Pork-barrelling – using public money to target certain voters for political gain – is wasteful and undermines trust in governments. But this report shows that pork-barrelling is common in Australia.
In many federal and state government grant programs, significantly more money is allocated to government-held seats. Under the previous federal government, more than twice as much in discretionary grant funding was allocated to government seats, on average, compared to opposition ones. For some state government grant programs it was more than three times as much.
Political leaders themselves increasingly acknowledge the politicisation of grant programs. Some have publicly rationalised the misuse of funds on the basis that everyone does it.
Pork-barrelling prioritises political interest over the public interest. Poor-quality projects go ahead at the expense of higher-value ones. And the perceived political advantage means ever more grants are rolled out at the expense of more important spending.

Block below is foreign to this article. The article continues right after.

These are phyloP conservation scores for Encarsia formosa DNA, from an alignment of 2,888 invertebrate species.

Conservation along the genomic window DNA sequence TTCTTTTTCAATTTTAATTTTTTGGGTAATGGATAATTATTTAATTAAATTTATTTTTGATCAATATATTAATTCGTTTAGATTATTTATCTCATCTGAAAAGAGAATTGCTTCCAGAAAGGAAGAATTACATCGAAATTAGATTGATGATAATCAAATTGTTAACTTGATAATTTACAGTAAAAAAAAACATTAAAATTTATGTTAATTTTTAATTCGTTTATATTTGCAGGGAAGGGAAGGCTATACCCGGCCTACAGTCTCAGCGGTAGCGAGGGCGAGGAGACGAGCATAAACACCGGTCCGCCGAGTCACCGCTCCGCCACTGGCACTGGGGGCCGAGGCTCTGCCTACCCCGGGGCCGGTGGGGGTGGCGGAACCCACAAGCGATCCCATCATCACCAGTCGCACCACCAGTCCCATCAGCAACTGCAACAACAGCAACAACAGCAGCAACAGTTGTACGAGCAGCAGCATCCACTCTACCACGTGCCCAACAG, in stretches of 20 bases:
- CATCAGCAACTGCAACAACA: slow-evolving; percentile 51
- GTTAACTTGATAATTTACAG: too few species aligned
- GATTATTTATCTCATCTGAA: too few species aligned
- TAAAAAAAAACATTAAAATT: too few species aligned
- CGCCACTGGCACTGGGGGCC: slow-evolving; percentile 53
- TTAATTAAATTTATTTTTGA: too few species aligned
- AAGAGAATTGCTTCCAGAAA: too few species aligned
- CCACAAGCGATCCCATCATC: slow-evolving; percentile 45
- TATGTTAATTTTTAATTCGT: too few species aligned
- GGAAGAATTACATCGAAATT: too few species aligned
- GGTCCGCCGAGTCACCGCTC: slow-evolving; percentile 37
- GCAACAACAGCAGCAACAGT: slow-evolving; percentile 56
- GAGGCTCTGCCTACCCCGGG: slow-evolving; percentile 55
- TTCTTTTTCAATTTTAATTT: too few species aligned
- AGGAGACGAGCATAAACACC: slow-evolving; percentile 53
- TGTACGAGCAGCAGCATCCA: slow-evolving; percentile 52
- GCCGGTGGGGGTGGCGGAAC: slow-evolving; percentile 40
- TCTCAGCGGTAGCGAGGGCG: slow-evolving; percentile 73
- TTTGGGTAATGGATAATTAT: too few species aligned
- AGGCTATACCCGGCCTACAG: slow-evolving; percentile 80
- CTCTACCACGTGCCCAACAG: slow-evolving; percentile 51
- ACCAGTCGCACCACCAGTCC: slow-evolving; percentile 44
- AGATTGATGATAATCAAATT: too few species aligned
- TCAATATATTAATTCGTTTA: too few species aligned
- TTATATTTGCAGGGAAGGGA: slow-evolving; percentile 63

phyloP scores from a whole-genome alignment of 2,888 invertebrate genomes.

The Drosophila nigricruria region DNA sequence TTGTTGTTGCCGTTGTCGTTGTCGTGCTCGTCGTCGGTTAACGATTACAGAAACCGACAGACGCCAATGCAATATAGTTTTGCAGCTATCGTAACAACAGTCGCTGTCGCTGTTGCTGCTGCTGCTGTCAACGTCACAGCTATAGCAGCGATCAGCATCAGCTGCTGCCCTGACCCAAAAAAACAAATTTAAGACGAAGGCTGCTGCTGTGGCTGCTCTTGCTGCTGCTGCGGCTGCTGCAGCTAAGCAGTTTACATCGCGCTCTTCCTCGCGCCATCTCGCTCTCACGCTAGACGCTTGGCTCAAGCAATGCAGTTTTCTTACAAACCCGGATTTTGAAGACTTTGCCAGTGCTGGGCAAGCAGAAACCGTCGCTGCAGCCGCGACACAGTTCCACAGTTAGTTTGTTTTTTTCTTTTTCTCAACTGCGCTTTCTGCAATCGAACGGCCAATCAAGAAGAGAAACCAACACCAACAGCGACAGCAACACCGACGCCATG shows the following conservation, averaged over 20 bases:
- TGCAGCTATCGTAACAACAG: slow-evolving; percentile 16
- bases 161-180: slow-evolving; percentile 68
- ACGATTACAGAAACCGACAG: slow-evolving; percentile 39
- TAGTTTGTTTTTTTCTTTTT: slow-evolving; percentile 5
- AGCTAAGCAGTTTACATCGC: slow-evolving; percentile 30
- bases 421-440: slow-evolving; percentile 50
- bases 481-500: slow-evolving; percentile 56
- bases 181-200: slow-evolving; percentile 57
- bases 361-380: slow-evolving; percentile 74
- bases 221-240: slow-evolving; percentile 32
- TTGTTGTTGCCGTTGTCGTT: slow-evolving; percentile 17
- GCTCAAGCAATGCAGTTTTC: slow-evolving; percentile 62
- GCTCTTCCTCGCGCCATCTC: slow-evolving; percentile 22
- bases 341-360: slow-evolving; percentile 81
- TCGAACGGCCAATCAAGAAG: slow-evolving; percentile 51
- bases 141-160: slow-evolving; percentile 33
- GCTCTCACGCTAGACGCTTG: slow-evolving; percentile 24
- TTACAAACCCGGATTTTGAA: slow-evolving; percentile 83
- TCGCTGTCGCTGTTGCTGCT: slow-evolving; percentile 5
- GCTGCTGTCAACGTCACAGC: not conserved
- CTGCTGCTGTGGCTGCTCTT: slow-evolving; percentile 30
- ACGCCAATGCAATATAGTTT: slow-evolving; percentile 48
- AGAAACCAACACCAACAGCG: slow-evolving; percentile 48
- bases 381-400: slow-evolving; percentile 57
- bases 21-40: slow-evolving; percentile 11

- All grants should be allocated through an open, competitive, merit-based assessment process. Expected outcomes and selection criteria should be published, and selection processes documented.
- Any exception to the new process should be reported to the finance minister, who in turn should report to parliament at least quarterly. It should also be published by the relevant department alongside the outcome of the grant round.
- A multi-party standing parliamentary committee should oversee compliance with grant rules.
- Federal and state finance departments should publish annual reports covering all grant programs, including compliance with the process outlined here.